‘Bark Map’ social media app causes outcry in Turkey after spike in number of poisoned street dogs

‘Bark Map’ social media app causes outcry in Turkey after spike in number of poisoned street dogs
Activists in Turkey say dogs are being hunted with the Havita app. Pictured is Kusadasi on Turkey's Aegean coast. / Zeynel Cebeci, cc-by-sa 4.0.
By bne IntelIiNews August 24, 2022

Havrita (“Bark Map”), a Turkish social media app that targets stray dogs by providing users with a mapping/location service, has come under fire after a spike in the number of poisoned street dogs.

Launched in May 2022, Havrita allows the app user to share a picture of a dog and its location across all 81 provinces of Turkey. This appears to have led to the surge in the number of cases of poisoned dogs. Head of the Animal Rights Commission of the Istanbul Bar Association, Gulsaniye Ekmekci, told Gazete Duvar how in the southern Antalya province, around eight to 10 dogs were found dead around the same locations indicated on Havrita. 

Amid a growing outcry, social media users in Turkey have started a hashtag (#HavritaKapatilsin (“Shut down Havrita”)) to call for the shutting down of Havrita. Protesters have taken aim at the platform's spokesperson, lawyer Devrim Kocak. However, in a tweet, Kocak suggested those wanting the platform taken offline were misguided. 

According to the pro-government Sabah newspaper, “the platform is the work of a group of activists who founded it after a high school student was killed after he was mauled by 25 stray dogs in the central province of Kayseri in 2019.”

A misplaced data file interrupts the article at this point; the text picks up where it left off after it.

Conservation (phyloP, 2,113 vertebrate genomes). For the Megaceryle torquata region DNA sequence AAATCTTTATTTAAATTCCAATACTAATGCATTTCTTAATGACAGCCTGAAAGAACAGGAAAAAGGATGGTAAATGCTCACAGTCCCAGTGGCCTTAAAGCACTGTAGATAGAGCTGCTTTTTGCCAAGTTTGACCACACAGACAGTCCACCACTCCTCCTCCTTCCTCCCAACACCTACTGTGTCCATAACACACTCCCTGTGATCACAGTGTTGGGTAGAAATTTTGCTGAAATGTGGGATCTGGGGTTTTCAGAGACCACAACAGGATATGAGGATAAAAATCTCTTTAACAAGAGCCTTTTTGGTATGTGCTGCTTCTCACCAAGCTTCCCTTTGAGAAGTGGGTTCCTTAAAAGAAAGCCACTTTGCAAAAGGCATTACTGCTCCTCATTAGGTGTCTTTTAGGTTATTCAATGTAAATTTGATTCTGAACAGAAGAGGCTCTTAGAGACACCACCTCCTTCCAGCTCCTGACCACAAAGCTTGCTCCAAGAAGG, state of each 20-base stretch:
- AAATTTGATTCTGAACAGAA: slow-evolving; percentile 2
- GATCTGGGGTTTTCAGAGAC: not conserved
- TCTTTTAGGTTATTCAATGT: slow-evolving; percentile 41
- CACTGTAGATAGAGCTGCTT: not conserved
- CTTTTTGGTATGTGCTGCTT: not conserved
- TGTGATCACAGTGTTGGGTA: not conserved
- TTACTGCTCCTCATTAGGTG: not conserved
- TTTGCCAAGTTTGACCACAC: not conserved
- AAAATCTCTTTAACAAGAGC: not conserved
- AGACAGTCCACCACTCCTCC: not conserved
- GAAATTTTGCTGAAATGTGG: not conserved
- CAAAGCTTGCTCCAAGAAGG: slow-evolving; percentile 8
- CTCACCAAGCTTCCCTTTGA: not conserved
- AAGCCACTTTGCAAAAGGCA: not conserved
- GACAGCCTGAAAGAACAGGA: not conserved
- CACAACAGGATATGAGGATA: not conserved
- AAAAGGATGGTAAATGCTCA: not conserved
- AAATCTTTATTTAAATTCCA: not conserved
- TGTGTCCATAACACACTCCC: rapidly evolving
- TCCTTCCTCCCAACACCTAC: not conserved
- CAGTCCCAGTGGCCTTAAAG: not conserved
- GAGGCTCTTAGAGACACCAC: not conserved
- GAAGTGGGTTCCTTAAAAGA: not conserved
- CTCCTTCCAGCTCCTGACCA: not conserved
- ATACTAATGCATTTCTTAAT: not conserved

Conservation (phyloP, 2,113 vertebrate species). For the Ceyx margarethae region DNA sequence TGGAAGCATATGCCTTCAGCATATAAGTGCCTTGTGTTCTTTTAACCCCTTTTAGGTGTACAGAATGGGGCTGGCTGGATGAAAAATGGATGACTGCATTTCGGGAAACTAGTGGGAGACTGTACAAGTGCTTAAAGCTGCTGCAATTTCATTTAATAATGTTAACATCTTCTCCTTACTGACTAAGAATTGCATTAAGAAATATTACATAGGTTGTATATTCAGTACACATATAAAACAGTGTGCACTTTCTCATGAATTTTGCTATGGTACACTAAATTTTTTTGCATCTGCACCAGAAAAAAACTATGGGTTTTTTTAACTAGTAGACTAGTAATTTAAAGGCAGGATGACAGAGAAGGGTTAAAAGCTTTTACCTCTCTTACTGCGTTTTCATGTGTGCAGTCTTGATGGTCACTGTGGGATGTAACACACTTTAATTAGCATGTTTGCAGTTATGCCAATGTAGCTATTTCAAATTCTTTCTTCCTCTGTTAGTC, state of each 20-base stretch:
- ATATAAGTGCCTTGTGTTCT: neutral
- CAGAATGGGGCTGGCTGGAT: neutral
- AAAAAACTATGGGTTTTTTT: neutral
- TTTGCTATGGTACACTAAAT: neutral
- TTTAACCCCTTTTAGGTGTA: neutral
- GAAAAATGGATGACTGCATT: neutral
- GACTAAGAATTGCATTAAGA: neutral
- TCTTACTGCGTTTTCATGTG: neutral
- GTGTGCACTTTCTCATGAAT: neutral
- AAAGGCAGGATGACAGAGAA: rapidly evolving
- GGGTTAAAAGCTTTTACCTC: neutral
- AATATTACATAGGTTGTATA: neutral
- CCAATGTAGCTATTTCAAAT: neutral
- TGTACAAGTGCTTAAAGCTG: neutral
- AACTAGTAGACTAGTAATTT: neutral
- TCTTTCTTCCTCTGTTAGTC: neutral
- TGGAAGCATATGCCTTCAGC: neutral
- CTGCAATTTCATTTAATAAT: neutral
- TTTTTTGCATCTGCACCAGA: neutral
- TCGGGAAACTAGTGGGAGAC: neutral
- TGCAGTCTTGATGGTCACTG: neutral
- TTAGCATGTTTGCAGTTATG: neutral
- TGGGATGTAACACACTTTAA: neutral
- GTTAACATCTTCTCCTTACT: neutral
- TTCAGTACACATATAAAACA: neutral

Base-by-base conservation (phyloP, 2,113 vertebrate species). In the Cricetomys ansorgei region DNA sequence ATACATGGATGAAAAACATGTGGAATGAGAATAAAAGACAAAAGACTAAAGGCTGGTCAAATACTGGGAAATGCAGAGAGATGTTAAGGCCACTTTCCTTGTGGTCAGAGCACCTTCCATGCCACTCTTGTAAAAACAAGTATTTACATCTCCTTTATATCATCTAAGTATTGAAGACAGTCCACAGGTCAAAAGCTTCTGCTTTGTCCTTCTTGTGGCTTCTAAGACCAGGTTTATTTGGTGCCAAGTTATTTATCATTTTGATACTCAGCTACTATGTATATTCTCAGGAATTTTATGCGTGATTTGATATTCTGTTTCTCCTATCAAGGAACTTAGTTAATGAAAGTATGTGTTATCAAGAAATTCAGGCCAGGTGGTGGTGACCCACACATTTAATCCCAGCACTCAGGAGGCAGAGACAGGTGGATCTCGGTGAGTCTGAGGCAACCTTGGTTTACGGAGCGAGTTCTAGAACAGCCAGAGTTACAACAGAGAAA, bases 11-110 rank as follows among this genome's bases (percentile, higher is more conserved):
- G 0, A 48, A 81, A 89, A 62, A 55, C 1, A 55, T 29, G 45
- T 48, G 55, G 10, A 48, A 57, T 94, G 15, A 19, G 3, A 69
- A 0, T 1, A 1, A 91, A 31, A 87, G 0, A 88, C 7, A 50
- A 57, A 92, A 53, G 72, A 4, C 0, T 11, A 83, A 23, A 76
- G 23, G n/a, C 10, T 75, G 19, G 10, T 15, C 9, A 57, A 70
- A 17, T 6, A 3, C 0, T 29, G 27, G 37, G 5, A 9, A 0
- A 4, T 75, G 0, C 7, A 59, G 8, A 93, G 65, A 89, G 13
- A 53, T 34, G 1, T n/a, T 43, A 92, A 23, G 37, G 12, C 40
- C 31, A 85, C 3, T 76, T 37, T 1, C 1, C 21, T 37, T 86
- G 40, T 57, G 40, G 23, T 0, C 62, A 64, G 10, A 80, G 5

In another tweet, Kocak described the app as a “user-friendly social media application” that should be protected under Article 56 of the Constitution. The article protects people's right to live in a healthy and stable environment.

GlobalVoices noted that the Havrita website  is full of photographs of stray dogs with locations. Havrita's founders, the media outlet reported, claimed it was not for targeting but for identifying locations, while adding that Havrita bears no responsibility for what happens to the dogs once their location is pinned on the map.

Guliz Gunduz, who works to help stray animals, raised concern about Havrita's past in an interview with online news platform Bianet. Havrita’s founders, he said, were involved in a public campaign several years ago that targeted street cats. The campaign went by the name of Anadolu Kedisi (“Anatolian Cat”).

“Then they went after dogs, and we, animal rights defenders and organisations, responded seriously. They stopped for a while, until approximately a year ago, the same people founded a website called Basibos Kopek Sorunu [‘The problem of the stray dog’]” said Gunduz was quoted as saying in the interview. In response, he added, people started feeling uneasy when passing stray dogs. “Even though, street animals are afraid [of] us anyway. They face violence and abuse anyway. Instead of punishing the culprits, we are now seeing that the stray dogs are held accountable,” he said.

On August 22, after orders from the Ankara Criminal Judgeship of Peace no. 1, access to the Havrita app and website were blocked. On the same day, Kocak said the application would be paused due to the public backlash.

Turkish President Recep Tayyip Erdogan has previously described shelters available for stray dogs as clean and safe environments. But critics claim there are very few shelters in Turkey that provide adequate services to stray dogs.

In an interview with The IndependentMine Vural, an animal rights activist and veterinary technician in Istanbul, said: “in general in Turkey, shelters are trauma and death camps for animals.” 

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